Thursday, December 15, 2011

The Compliant Juror: Part II

In my previous post I described an experiment in which a subject, the Teacher, repeatedly applied a seemingly lethal electric shock to a person, the Learner, who was pleading to be set free. The Teacher administered the shocks only because the Learner failed to properly match a pair of words previously recited from a list. Even though the Teacher was concerned that the shocks may have caused the Learner to suffer a heart attack, the Teacher continued to administer the shocks simply because the Experimenter dispassionately insisted that the experiment must continue.
The experiment was one of a series of 19 similar experiments conducted in the early 1960s by Stanley Milgram and documented in his book Obedience to Authority. The experiment, as you may suspect, really had nothing to do with the effect of negative reinforcement on learning. The experiment had to do with people's response to authority.
The matching word test was but a ruse, a plausible excuse for asking a subject to apply a shock to another person.
The Learner was an actor, always the same actor. He never received any shock. He only acted as if he had. The drawing of lots to determine who would be the Teacher and who would be the Learner was rigged. The Learner / Actor provided the same verbal responses to each of the 40 subjects tested in this particular experiment. The Learner's responses varied only based on the voltage, as explained below:
75 volts: Ugh! 
90 volts: Ugh! 
105 volts: Ugh! (louder) 
120 volts: Ugh! Hey, this really hurts. 
135 volts: Ugh!! 
150 volts: Ugh!!! Experimenter! That's all. Get me out of here. I told you I had heart trouble. My heart's starting to bother me now. Get me out of here, please. My heart's starting to bother me. I refuse to go on. Let me out.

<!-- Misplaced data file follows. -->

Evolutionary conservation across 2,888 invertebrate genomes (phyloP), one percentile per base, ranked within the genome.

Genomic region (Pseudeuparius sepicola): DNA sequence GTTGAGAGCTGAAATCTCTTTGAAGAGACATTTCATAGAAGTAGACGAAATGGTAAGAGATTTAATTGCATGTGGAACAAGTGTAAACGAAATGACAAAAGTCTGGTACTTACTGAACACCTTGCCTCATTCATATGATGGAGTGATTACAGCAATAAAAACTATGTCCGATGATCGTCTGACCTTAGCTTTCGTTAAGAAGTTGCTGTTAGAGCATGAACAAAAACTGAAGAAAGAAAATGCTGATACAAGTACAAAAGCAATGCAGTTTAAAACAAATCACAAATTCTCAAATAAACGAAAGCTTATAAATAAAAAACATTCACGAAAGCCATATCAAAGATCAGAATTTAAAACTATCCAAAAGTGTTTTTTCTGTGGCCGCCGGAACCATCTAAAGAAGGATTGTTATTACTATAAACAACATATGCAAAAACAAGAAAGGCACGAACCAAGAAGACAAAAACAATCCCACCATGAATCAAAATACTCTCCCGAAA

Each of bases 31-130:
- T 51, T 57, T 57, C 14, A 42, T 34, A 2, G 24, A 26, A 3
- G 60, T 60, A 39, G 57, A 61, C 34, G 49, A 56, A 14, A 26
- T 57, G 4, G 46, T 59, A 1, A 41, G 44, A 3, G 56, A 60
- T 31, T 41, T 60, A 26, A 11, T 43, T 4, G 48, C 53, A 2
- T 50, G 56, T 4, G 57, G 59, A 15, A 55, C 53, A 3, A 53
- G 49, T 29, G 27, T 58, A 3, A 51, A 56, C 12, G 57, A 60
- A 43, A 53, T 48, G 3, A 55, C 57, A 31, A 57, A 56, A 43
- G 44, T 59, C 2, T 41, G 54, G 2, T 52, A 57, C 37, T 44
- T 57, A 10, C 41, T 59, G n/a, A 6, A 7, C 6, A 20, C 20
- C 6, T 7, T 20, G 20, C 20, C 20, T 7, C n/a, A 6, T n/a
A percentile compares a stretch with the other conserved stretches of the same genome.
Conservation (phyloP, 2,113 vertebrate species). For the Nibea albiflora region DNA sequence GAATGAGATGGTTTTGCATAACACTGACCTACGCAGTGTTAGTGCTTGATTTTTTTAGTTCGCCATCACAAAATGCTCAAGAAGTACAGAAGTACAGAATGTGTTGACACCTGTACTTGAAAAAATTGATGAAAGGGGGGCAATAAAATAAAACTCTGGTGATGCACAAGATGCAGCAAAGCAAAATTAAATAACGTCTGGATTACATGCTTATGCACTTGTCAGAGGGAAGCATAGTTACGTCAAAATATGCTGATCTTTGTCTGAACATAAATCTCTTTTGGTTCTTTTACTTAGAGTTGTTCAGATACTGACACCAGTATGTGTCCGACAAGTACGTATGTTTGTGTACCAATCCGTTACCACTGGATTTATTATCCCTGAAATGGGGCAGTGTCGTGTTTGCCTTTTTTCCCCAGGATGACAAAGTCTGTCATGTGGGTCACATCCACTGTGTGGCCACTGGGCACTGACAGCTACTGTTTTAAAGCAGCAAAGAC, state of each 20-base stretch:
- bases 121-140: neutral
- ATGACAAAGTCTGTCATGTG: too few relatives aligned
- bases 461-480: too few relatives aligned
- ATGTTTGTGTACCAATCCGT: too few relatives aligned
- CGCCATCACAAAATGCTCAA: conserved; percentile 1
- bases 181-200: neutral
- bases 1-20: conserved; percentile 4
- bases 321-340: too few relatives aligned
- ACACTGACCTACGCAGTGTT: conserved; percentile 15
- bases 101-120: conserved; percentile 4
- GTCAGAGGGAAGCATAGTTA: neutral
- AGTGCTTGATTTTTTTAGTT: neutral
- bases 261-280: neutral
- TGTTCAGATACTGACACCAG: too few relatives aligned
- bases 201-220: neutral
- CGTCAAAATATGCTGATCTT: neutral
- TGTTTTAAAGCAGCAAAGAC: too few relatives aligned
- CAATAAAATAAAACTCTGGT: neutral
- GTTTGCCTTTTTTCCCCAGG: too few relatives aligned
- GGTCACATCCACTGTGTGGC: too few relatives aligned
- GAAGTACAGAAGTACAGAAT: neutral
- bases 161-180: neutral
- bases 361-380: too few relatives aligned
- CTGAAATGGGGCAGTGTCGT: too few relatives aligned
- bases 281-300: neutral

165 volts: Ugh! Let me out! (shouting) 
180 volts: Ugh! I can't stand the pain. Let me out of here! (shouting) 
195 volts: Ugh! Let me out of here. Let me out of here. My heart's bothering me. Let me out of here. You have no right to keep me here! Let me out! Let me out of here! Let me out. Let me out of here! My heart's bothering me. Let me out! Let me out! 
210 volts: Ugh!!! Experimenter! Get me out of here. I've had enough. I won't be in the experiment any more. 
225 volts: Ugh! 
240 volts: Ugh! 
255 volts: Ugh! Get me out of here. 
270 volts: (Agonized scream.) Let me out of here. Let me out of here. Let me out of here. Let me out. Do you hear? Let me out of here. 
285 volts: (Agonized scream.) 
300 volts: (Agonized scream.) I absolutely refuse to answer any more. Get me out of here. You can't hold me here. Get me out. Get me out of here. 
315 volts: (Intensely agonized scream.) I told you I refuse to answer. I'm no longer part of this experiment. 
330 volts: (Intense and prolonged agonized scream.) Let me out of here. Let me out of here. My heart's bothering me. Let me out, I tell you. (Hysterically) Let me out of here. Let me out of here. You have no right to hold me here. Let me out! Let me out! Let me out of here! Let me out! Let me out!
Beyond 330 volts, the Learner / Actor gave no response. He left the impression he was unconscious, possibly dead.
At the end of the last post, I asked you whether you would have administered the potentially lethal shocks. I suspect you each told yourself that you would never do such a thing. I then asked you if you were sure. I suspect most or all of you were positive you would never do such a thing.
I suggest now that two-thirds of you were wrong. I base my never-to-be-tested prediction based on the results of Milgram's experiments.
As part of his study, Milgram (or his associates) briefed 39 psychiatrists, 31 college students, and 40 middle-class adults about the nature of his experiments. Without revealing the results, he asked the 110 people the maximum level of shock they would have provided. The responses varied only slightly among the groups. The average maximum shock level predicted by the respondents was 135 volts. Only 8 people believed they would have applied more than 200 volts. No one believed they would have applied any shock higher than 300 volts.
Milgram's experiments indicate two-thirds of those people were wrong. Twenty-six of the forty subjects in the specific experiment described applied 450 volts. Milgram described these 26 people as obedient. Under Milgram's rigid standard, even the person that applied 375 volts but refused to apply more was classified as disobedient to authority.